Common Uses
Probiotics are most often used to promote digestive health. Because there are different kinds of probiotics, it is important to find the right one for the specific health benefit you seek. Researchers are still studying which probiotic should be used for which health or disease state. Nevertheless, probiotics have been shown to help regulate the movement of food through the intestine. They also may help treat digestive disease, something of much interest to gastroenterologists. Some of the most common uses for probiotics include the treatment of the following:

Irritable Bowel Syndrome
Irritable bowel syndrome (IBS) is a disorder of movement in the gut. People who have IBS may have diarrhea, constipation or alternating bouts of both. IBS is not caused by injury or illness. Often the only way doctors can diagnose it is to rule out other conditions through testing.

Probiotics, particularly Bifidobacteriuminfantis, Sacchromycesboulardii, Lactobacillusplantarum and combination probiotics may help regulate how often people with IBS have bowel movements. Probiotics may also help relieve bloating from gas. Research is continuing to determine which probiotics are best to treat IBS.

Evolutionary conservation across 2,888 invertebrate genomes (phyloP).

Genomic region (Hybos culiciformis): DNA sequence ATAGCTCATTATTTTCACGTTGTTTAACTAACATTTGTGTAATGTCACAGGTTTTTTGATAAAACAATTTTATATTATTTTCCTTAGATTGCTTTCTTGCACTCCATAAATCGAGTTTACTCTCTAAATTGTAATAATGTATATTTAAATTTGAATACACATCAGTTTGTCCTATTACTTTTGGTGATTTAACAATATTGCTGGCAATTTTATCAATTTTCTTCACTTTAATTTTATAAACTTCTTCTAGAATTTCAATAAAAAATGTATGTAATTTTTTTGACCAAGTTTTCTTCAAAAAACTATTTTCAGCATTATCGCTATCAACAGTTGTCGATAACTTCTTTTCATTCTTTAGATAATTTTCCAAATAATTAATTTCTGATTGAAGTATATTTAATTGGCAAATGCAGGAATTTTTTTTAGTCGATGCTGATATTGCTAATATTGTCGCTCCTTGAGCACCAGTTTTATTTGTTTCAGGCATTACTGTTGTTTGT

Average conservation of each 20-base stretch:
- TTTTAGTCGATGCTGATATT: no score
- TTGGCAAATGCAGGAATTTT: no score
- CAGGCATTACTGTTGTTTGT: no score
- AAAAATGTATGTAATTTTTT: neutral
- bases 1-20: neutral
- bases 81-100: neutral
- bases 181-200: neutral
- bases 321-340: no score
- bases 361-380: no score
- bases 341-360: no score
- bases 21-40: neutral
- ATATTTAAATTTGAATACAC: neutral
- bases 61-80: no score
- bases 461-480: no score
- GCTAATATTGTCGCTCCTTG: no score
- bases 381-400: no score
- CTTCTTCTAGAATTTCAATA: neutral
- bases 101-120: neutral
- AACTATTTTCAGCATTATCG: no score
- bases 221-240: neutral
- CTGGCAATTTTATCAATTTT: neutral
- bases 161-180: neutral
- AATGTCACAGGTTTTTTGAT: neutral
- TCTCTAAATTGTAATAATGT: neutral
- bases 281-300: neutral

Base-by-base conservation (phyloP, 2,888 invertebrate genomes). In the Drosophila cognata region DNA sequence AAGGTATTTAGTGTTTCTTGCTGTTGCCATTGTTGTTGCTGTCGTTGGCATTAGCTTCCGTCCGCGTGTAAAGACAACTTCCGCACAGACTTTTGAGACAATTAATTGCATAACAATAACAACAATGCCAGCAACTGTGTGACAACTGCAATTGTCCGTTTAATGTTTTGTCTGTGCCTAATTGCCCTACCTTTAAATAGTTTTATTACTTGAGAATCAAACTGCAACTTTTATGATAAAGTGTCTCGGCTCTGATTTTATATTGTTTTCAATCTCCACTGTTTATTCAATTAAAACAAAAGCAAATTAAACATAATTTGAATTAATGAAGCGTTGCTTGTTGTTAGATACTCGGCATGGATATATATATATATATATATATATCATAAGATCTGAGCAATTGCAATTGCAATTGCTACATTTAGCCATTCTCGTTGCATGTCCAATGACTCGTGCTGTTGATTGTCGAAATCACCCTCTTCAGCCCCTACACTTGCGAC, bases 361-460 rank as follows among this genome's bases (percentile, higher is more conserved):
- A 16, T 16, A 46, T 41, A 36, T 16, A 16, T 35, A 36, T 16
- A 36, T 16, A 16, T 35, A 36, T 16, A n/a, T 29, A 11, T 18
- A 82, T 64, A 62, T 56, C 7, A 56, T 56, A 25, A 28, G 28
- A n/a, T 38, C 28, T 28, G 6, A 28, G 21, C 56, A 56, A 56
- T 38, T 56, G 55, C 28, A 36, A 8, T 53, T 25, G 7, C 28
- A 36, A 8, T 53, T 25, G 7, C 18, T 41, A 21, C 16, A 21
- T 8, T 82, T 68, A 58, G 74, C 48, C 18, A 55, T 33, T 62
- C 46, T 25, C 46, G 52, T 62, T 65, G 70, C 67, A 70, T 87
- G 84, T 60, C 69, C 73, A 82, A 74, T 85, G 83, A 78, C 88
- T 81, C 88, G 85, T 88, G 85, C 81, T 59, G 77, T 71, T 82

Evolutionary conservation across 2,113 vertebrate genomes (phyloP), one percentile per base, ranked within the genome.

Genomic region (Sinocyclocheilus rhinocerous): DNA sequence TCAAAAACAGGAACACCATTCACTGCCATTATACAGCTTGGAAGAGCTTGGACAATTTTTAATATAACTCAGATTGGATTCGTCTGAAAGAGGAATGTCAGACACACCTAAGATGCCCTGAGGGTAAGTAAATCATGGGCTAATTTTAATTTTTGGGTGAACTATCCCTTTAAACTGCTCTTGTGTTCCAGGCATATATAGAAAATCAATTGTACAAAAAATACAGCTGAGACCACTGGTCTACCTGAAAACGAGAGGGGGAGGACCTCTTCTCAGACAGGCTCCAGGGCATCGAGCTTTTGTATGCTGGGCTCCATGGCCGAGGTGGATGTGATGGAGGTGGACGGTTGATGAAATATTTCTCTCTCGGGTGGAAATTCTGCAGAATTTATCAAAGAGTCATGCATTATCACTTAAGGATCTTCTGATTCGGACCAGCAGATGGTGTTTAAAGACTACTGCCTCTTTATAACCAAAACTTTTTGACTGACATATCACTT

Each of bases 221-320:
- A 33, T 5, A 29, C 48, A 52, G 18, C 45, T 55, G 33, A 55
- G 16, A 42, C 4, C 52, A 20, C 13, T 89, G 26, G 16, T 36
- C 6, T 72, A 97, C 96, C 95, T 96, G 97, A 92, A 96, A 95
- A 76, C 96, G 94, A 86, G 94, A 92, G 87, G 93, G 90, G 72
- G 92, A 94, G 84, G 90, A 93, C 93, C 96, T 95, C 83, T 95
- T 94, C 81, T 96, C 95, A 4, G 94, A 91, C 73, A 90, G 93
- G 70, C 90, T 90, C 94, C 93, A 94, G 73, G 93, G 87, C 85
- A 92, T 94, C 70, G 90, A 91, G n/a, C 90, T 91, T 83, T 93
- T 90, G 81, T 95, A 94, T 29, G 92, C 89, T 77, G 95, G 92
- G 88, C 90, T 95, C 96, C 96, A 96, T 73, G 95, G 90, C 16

Inflammatory Bowel Disease
Though some of the symptoms are the same, inflammatory bowel disease (IBD) is different from IBS because in IBD, the intestines become inflamed. Unlike IBS, IBD is a disorder of the immune system. Symptoms include abdominal cramps, pain, diarrhea, weight loss and blood in your stools. In Crohn’s disease, ulcers may develop anywhere in your intestine including both the large and small bowels. In ulcerative colitis, inflammation only involves the large intestine. Bouts of inflammation may come and go, but in some cases, prescription medication is needed to keep inflammation in check. Research is continuing to determine which probiotics help to treat IBD.

Infectious  Diarrhea
Infectious diarrhea is caused by bacteria, viruses or parasites. There is evidence that probiotics such as Lactobacillusrhamnosus and Lactobacilluscasei may be helpful. Several strains of Lactobacillus and a strain of the yeast Saccharomycesboulardii may help treat and shorten the course of infectious diarrhea.

Antibiotic-Related Diarrhea